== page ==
Operations, Information and Decisions Papers

Document Type

Technical Report

Date of this Version

6-2014

Publication Source

Management Science

Volume

60

Issue

6

Start Page

1574

Last Page

1593

DOI

10.1287/mnsc.2014.1950

Abstract

We analyze a large, detailed operational data set from a restaurant chain to shed new light on how workload (defined as the number of tables or diners that a server simultaneously handles) affects servers' performance (measured as sales and meal duration). We use an exogenous shock—the implementation of labor scheduling software—and time-lagged instrumental variables to disentangle the endogeneity between demand and supply in this setting. We show that servers strive to maximize sales and speed efforts simultaneously, depending on the relative values of sales and speed. As a result, we find that, when the overall workload is small, servers expend more and more sales efforts with the increase in workload at a cost of slower service speed. However, above a certain workload threshold, servers start to reduce their sales efforts and work more promptly with the further rise in workload. In the focal restaurant chain, we find that this saturation point is currently not reached and, counterintuitively, the chain can reduce the staffing level and achieve both significantly higher sales (an estimated 3% increase) and lower labor costs (an estimated 17% decrease).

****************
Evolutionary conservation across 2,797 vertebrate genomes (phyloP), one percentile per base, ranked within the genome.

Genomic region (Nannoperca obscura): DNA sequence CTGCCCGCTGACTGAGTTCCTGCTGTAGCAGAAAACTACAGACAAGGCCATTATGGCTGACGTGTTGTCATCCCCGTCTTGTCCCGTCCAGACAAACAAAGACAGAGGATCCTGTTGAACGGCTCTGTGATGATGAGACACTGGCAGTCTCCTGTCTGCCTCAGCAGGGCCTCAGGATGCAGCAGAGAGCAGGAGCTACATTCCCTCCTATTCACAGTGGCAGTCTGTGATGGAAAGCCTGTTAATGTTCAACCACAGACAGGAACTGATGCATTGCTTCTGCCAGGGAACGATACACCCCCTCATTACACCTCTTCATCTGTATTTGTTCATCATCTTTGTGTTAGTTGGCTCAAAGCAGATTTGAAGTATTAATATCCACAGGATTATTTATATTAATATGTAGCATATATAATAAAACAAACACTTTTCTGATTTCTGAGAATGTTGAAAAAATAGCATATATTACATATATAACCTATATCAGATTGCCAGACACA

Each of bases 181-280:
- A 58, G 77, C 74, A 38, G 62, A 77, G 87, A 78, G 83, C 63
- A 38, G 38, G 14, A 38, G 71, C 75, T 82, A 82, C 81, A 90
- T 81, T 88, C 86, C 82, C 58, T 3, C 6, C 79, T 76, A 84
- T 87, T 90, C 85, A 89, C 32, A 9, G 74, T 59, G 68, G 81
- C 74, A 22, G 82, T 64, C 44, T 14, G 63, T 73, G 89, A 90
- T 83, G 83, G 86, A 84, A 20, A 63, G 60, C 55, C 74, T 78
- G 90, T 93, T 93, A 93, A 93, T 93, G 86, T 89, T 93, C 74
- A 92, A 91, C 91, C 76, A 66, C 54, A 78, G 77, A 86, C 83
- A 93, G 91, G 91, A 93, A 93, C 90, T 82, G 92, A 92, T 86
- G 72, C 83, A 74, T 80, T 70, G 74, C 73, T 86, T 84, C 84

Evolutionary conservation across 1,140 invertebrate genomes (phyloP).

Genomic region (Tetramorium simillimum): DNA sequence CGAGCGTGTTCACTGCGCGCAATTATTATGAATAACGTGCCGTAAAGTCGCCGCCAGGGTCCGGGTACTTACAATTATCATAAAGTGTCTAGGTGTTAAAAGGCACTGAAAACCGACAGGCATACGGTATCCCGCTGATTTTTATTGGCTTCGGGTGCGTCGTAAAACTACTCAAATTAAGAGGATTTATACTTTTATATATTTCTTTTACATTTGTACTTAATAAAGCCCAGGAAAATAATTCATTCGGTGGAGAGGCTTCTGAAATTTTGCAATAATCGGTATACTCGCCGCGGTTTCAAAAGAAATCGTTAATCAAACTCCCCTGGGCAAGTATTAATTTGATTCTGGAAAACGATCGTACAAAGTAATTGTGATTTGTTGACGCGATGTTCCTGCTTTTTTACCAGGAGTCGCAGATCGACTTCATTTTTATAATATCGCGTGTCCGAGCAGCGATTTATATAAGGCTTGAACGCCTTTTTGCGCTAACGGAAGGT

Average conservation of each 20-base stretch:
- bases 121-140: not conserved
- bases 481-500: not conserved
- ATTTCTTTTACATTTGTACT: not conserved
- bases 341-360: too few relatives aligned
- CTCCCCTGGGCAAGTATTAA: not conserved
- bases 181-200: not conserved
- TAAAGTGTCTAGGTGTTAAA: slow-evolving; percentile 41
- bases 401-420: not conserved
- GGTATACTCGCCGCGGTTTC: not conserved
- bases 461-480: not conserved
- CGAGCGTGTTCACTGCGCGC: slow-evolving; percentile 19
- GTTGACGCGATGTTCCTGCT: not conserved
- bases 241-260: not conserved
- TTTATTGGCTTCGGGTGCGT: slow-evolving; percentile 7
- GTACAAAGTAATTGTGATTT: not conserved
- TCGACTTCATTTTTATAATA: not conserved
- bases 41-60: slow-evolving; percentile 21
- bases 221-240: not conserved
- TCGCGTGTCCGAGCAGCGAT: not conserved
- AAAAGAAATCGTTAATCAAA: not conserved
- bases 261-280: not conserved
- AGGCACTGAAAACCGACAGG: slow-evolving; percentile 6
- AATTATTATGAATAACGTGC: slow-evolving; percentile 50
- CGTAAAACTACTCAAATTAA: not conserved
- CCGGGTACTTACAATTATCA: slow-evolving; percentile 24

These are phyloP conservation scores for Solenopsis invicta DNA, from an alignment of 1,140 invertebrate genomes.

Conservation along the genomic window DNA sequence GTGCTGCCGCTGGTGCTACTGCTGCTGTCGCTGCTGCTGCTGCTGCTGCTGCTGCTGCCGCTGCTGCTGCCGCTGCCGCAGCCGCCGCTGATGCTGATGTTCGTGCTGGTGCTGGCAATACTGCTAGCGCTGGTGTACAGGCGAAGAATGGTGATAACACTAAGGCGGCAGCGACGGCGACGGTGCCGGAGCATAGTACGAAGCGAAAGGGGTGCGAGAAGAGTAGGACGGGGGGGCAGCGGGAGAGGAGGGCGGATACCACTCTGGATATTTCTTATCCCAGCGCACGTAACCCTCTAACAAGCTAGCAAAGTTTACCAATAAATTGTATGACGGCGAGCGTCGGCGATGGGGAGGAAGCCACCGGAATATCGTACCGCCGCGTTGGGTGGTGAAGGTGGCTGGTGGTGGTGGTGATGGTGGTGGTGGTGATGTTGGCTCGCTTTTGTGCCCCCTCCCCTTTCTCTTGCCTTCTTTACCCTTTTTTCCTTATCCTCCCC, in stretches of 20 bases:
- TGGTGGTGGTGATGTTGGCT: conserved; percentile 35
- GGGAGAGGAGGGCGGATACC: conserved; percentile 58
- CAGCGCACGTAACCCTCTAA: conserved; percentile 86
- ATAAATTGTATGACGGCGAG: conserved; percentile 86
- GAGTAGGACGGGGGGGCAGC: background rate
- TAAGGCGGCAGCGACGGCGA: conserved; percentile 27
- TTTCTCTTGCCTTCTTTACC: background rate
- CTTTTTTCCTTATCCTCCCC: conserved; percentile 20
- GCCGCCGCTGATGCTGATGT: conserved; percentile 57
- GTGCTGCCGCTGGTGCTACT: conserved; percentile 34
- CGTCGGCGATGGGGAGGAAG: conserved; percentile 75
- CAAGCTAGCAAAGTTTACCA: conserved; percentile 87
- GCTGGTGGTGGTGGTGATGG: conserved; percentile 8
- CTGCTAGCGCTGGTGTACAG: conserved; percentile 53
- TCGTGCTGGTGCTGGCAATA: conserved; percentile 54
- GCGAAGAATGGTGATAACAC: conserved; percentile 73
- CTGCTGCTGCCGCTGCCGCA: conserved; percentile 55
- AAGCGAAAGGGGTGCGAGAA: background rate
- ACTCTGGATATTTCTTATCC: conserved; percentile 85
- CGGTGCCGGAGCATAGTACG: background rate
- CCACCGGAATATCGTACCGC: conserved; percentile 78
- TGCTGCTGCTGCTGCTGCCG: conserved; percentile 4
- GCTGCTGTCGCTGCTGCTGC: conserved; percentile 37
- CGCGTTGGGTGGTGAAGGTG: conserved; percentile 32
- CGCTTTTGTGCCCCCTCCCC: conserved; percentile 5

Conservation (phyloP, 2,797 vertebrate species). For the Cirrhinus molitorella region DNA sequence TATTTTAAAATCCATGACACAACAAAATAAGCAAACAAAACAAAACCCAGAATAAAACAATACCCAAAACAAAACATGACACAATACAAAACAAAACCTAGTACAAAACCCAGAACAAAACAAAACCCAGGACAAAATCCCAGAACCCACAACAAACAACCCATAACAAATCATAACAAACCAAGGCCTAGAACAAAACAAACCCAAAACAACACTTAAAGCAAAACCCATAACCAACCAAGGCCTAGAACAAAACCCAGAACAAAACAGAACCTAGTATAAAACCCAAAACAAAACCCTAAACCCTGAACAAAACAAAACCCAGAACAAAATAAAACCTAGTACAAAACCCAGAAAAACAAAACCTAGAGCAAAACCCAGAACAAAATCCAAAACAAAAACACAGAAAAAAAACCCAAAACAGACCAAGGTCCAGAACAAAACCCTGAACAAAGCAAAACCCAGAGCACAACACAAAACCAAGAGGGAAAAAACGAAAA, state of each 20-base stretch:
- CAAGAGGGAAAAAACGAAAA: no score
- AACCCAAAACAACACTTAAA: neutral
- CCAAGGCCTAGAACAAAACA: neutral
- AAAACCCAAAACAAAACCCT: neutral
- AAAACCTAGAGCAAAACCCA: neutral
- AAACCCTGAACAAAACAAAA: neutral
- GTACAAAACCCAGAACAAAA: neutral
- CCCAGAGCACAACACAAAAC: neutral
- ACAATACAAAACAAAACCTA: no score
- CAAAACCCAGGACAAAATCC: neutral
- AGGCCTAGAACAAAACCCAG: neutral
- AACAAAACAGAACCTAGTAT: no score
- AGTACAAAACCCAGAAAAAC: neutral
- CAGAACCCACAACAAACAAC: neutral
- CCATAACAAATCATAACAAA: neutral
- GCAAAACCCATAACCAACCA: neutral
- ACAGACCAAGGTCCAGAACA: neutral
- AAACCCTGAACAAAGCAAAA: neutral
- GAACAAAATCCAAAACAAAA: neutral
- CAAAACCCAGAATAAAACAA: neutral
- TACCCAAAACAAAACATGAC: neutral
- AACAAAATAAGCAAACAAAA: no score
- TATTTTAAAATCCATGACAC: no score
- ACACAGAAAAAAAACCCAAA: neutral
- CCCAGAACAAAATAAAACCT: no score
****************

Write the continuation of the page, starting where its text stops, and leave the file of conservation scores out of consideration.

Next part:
Copyright/Permission Statement

Originally published in Management Science © 2014 INFORMS

This is a pre-publication version. The final version is available at http://dx.doi.org/10.1287/mnsc.2014.1950

Keywords

econometrics, empirical study on staffing, worker productivity, business analytics, restaurant operations, behavioral operations management, quality/speed trade-off

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Date Posted:09 July 2018

This document has been peer reviewed.